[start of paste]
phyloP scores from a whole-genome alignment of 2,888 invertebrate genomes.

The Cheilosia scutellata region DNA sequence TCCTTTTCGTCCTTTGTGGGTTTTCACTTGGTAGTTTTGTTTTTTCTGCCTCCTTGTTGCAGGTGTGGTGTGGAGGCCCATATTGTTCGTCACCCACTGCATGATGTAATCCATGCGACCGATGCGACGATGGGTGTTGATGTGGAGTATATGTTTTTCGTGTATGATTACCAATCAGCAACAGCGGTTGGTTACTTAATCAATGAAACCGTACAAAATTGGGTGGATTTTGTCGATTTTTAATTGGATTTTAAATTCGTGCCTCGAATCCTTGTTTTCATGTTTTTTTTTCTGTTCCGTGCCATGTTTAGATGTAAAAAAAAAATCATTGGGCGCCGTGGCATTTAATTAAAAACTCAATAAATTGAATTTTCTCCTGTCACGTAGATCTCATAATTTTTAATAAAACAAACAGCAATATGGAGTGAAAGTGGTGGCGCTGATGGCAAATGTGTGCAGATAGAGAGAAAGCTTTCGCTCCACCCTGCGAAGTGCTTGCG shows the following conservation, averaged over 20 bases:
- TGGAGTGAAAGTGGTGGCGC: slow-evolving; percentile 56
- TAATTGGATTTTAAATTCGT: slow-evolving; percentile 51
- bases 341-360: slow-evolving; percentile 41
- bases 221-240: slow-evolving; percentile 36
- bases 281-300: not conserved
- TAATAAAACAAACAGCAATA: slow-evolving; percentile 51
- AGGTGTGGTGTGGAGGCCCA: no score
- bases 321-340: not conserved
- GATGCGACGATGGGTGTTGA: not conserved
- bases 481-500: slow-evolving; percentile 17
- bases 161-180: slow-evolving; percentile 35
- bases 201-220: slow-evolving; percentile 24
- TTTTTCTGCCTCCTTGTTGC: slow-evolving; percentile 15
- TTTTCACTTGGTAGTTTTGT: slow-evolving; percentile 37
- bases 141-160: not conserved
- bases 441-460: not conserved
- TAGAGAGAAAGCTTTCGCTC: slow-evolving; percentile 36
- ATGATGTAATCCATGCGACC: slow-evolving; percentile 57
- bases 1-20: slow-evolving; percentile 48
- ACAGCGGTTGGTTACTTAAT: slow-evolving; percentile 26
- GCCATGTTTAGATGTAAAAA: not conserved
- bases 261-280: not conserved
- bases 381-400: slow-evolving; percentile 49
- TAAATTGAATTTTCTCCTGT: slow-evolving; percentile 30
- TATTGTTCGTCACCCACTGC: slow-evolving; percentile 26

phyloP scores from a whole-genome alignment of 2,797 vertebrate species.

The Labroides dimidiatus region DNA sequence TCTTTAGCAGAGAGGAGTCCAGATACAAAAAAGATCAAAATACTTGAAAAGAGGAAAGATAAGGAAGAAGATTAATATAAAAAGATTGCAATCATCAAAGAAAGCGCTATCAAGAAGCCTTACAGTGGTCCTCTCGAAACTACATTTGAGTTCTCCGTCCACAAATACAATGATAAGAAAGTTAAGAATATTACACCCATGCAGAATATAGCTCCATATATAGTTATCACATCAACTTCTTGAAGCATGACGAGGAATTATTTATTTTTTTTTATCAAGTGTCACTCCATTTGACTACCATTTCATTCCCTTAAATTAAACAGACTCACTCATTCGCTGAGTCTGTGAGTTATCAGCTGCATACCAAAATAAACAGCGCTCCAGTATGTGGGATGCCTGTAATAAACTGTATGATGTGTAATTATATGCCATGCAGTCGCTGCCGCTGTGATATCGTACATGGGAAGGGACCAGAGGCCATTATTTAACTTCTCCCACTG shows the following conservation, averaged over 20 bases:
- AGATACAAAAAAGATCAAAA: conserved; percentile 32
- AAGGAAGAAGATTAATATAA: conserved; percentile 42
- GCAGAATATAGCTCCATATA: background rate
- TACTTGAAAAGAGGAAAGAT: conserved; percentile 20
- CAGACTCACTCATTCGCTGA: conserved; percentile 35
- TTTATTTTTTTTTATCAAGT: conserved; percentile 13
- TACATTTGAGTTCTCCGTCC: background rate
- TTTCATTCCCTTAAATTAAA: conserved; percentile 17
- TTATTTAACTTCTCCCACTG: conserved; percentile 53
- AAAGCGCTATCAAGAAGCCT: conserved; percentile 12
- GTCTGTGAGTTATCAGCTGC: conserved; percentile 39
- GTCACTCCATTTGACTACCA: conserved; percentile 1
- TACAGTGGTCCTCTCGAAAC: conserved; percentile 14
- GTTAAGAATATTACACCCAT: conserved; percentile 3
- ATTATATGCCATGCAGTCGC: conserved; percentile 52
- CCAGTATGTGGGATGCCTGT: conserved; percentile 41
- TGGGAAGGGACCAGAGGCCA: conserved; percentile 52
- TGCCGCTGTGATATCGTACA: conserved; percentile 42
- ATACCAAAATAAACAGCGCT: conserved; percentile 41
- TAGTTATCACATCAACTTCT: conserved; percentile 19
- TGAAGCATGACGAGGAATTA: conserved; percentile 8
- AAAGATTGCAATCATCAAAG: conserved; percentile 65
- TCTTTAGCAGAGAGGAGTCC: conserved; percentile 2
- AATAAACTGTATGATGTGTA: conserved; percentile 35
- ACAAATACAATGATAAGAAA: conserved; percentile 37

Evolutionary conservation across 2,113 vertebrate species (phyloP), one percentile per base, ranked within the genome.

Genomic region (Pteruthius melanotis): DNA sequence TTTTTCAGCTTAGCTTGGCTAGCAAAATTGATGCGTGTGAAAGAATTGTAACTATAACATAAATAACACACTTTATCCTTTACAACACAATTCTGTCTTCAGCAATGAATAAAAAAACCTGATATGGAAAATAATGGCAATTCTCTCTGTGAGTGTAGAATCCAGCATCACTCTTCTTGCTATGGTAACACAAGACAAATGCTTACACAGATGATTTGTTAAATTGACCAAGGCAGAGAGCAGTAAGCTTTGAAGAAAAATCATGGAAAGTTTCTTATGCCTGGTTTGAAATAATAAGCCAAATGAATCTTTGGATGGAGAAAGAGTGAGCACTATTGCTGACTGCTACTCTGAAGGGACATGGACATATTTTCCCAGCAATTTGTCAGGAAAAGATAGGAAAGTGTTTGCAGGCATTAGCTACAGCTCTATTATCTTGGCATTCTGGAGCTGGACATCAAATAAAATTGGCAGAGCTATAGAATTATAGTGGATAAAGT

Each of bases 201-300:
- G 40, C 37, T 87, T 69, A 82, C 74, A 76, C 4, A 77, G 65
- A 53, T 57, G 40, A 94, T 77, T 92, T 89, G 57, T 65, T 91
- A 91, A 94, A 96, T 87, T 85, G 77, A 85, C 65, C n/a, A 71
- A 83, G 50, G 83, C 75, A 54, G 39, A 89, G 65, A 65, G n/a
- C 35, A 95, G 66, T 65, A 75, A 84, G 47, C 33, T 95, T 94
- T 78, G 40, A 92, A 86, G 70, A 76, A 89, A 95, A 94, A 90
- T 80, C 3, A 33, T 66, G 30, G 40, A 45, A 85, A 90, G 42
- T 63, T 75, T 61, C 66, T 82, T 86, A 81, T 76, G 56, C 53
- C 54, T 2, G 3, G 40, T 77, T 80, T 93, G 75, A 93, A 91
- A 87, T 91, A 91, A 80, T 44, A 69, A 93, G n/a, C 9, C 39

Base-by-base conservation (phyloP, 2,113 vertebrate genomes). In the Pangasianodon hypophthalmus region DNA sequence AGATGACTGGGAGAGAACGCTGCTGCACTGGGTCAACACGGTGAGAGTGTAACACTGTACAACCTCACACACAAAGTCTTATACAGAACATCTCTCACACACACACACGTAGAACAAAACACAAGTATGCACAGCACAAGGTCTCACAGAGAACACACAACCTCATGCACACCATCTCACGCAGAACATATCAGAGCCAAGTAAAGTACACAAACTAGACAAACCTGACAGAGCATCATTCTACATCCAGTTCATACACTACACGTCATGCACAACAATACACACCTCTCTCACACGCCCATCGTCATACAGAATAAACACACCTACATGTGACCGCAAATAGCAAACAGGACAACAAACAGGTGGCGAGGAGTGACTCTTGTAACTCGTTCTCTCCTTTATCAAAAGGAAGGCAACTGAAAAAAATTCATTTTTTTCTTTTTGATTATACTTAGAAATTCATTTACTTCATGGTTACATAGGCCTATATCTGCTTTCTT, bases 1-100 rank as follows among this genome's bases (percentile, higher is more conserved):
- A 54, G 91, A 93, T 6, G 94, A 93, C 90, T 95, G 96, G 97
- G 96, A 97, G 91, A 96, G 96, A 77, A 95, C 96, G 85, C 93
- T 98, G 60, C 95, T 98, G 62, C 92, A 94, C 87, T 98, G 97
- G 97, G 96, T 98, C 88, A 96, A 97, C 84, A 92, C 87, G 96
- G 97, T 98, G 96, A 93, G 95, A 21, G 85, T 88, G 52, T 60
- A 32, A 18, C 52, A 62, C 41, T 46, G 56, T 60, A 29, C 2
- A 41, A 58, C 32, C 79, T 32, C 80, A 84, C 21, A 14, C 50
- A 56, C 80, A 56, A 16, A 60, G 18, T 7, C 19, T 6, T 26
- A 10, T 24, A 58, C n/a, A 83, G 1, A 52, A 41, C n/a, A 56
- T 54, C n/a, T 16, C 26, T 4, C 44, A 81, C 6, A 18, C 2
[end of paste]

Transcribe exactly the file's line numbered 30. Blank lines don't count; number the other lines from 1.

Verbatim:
- AGATACAAAAAAGATCAAAA: conserved; percentile 32